[LLVMdev] optimization assumes malloc return is non-null

David Vandevoorde daveed at vandevoorde.com
Wed Apr 30 18:01:02 PDT 2008

On Apr 30, 2008, at 8:47 PM, Jonathan S. Shapiro wrote:
> On Wed, 2008-04-30 at 18:17 -0500, David A. Greene wrote:
>> On Wednesday 30 April 2008 17:26, David Vandevoorde wrote:
>>>>> ...malloc() is not specified to access a volatile
>>>>> object, modify an object, or modifying a file (directly or
>>>>> indirectly); i.e., it has no side effect from the language point  
>>>>> of
>>>>> view.
>>>> Daveed:
>>>> Good to know that I was looking at the correct section. I do not  
>>>> agree
>>>> that your interpretation follows the as-if rule, because I do not
>>>> agree
>>>> with your interpretation of the C library specification of  
>>>> malloc().
>>> Before I go on, let me state that this is not a contentious issue
>>> among WG14: There is no doubt that the intent of the standard is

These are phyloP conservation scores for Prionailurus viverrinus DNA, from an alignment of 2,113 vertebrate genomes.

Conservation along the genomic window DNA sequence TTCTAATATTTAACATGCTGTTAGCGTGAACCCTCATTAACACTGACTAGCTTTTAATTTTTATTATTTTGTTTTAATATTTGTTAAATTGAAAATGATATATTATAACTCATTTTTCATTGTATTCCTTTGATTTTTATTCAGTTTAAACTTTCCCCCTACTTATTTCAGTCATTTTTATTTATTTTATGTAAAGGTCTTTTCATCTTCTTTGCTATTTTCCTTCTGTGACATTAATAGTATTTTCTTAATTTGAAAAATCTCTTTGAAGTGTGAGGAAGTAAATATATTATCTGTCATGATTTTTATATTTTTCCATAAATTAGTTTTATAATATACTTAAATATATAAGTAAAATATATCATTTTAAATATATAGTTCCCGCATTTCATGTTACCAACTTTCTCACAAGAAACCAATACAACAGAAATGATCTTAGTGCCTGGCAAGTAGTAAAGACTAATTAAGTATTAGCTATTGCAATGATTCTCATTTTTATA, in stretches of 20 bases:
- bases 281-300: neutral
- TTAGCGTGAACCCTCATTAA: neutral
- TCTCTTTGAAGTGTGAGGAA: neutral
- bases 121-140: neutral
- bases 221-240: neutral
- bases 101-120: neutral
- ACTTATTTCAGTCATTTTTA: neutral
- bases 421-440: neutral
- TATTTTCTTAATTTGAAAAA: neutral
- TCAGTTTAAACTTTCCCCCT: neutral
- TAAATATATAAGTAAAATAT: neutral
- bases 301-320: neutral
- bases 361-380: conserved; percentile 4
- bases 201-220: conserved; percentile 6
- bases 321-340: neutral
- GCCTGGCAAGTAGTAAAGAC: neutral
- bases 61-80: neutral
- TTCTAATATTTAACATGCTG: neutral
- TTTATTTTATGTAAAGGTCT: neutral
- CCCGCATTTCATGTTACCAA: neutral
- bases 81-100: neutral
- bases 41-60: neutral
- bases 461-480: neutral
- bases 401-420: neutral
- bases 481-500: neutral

>>> that
>>> this be a valid optimization.
>> Maybe I missed something, but aren't we all talking about the wrong  
>> thing
>> here?  It seems to me that this isn't about side effects, it's  
>> about the
>> return value of malloc.  Why can LLVM assume malloc will always  
>> return
>> non-zero?
> I hope that Daveed will correct me on this, but I think that the  
> theory
> is as follows:
>  Since the effect of malloc is not captured, the entire malloc can be
>  discarded. Any call to malloc that is discarded can be presumed
>  (arbitrarily) to succeed, and therefore to return non-null.

Correct.  It's an extreme form of garbage collection, I suppose ;-)

(In theory, it can also be assumed to fail -- because an  
implementation is allowed to make any call to malloc fail -- though  
that's probably not useful.)


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